Chris Froome admits to turning down therapeutic use exemption during 2015 Tour de France

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Chris Froome turned down the use of therapeutic use exemption (TUE) during his 2015 Tour de France success.

The Team Sky rider, and three-time tour winner, revealed that he rejected medical help in the last week of his second tour triumph.

Froome has admitted to receiving TUEs twice during his career.

The 31-year-old struggled in the final stages of the 2015 campaign, but clung on to win his second yellow jersey by one minute and twelve seconds.

As reported by the Mirror, Froome admitted that he struggled with an unspecified ailment but did not accept any assistance.

“I didn't feel having a TUE in the last week of the Tour was something I was prepared to do," said Froome.

"It did not sit well morally with me."

Cycling’s policy of using TUEs - where banned drugs are allowed to be used to treat medical conditions - came under scrutiny when Russian hackers published confidential details of athletes’ TUEs.

Froome used TUEs during a week’s oral course of the anti-inflammatory drug prednisolone to treat chest infections that aggravated his asthma in 2013 and 2014.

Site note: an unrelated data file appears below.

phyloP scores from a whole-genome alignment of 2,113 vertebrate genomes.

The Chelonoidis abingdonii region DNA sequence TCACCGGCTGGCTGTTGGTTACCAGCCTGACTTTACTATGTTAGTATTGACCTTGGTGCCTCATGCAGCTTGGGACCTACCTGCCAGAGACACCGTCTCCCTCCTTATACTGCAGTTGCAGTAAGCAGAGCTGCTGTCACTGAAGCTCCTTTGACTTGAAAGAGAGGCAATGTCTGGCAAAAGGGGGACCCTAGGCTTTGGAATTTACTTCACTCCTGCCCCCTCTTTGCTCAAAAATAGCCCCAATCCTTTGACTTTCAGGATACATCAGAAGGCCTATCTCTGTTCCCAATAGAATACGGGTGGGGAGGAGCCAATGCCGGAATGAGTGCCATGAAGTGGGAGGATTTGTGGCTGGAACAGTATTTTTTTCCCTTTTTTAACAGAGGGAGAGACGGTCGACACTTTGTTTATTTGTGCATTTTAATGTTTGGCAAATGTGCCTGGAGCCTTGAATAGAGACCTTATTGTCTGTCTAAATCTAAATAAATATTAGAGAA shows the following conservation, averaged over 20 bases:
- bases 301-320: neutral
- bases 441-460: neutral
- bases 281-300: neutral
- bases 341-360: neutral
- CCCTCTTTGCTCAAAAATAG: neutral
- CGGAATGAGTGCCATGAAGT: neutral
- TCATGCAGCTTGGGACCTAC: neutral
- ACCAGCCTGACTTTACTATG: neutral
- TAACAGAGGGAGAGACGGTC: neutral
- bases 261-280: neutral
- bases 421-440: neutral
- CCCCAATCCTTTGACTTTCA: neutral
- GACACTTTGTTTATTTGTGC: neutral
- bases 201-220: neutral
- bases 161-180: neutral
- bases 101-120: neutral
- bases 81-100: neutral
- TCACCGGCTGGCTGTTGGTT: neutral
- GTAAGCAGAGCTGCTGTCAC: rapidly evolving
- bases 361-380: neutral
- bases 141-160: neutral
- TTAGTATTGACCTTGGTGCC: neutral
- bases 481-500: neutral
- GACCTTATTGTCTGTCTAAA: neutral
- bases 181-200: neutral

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Former Team Sky teammate Sir Bradley Wiggins also suffers from asthma.

He was found to have three TUEs for the anti-inflammatory drug triamcinolone, taken on the eve of the 2011 and 2012 Tour de France and 2013 Giro D’Italia.

Wiggins became the first British rider to win the Tour de France in 2012.

Froome, Wiggins or Team Sky have not been accused of any wrongdoing or breaking any rules in all of the above cases.

However, Froome has said that the TUE system in cycling is “open to abuse”.

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He believes that the World Anti-Doping Agency (Wada) needs to clamp down on their use.

“The fact that we're having that debate about authenticity means there's a problem with the system," he told the BBC.

"I think Wada need to tighten their regulations around TUEs, so they're not something that we question, their legitimacy.

"It's not good for sport in general. The fact that we're discussing the validity of results, that brings it back to the authorities, it is something they need to tighten up on so that there aren't questions being asked anymore."

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